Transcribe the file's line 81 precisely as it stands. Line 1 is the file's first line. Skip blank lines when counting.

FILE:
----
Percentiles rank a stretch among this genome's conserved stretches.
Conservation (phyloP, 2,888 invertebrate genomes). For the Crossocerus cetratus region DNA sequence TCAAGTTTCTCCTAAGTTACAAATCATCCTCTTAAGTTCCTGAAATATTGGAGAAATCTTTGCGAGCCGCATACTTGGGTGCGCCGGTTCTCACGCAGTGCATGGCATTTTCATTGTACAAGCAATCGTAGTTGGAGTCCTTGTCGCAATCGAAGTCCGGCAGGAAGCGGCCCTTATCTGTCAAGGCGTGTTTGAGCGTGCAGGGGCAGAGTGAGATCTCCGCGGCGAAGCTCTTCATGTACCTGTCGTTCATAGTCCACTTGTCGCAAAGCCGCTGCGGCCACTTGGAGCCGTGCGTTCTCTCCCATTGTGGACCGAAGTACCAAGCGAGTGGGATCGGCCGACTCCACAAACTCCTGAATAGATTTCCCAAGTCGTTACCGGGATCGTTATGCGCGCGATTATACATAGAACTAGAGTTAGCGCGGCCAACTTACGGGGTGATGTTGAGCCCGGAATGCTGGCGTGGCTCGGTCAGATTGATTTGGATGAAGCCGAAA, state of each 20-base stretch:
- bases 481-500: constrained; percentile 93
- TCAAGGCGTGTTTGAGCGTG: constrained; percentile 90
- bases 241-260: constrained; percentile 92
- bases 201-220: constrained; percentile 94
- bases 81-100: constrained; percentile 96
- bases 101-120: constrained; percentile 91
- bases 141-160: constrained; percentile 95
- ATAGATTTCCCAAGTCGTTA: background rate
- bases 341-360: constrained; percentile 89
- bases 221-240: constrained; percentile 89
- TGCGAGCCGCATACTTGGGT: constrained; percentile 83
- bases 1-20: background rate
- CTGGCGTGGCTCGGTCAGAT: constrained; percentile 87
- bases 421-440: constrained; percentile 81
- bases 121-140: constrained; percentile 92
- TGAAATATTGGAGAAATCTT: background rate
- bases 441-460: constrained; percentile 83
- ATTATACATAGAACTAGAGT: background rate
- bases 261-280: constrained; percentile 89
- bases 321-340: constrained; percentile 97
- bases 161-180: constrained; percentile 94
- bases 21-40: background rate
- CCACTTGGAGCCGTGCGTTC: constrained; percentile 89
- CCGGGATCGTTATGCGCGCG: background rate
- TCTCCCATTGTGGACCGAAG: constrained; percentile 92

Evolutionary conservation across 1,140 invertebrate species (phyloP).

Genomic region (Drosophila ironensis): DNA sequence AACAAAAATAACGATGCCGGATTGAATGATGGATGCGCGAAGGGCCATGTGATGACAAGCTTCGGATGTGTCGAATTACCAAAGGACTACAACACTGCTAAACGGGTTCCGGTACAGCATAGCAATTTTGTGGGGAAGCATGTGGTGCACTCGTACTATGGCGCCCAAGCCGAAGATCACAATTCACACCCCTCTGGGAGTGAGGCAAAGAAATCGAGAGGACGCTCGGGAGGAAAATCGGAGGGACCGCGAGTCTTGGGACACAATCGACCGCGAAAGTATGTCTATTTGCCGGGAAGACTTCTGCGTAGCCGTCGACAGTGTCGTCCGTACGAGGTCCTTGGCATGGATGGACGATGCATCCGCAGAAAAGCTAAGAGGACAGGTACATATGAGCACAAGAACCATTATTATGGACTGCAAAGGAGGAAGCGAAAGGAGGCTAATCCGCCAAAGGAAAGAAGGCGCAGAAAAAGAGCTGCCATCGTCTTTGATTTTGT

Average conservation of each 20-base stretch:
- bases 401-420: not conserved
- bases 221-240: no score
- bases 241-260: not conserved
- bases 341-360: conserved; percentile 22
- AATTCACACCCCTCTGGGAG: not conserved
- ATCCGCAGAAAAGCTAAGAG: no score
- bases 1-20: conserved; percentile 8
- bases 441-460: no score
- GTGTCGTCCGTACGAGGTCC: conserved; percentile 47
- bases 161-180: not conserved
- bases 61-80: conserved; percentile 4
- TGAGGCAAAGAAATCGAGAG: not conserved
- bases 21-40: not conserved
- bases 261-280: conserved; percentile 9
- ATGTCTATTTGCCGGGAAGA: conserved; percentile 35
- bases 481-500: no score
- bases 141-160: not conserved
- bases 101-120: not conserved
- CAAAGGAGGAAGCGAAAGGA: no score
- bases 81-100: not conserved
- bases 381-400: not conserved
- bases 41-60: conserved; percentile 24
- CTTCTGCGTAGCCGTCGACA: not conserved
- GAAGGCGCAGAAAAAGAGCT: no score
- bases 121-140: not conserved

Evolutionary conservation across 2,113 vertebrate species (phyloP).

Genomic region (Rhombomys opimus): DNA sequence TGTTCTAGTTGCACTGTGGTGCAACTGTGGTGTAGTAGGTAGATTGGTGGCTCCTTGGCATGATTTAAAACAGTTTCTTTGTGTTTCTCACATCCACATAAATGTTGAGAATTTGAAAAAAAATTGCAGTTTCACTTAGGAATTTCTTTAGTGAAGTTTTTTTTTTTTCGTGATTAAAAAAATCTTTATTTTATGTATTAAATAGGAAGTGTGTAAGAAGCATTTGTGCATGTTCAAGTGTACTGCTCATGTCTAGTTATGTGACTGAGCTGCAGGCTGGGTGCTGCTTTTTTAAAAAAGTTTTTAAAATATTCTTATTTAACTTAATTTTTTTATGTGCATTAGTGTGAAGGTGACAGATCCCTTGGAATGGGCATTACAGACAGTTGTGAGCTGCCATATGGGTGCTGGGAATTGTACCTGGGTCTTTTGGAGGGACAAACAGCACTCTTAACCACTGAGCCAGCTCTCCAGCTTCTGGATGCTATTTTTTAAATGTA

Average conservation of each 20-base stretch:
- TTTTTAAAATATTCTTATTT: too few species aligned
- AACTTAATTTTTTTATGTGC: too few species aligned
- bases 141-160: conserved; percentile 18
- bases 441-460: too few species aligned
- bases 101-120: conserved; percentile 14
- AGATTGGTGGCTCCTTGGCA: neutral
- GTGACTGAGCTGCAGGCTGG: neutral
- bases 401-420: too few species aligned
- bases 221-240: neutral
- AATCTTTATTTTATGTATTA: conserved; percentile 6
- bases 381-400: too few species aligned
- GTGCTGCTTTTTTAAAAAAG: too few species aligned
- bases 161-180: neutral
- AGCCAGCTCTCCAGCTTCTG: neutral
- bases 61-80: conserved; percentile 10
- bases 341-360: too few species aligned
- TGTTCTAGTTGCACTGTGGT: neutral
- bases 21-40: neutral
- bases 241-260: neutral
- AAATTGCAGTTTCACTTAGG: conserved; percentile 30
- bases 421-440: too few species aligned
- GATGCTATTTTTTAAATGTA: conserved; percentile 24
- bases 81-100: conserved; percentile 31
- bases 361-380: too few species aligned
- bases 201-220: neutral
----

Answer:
- bases 81-100: conserved; percentile 31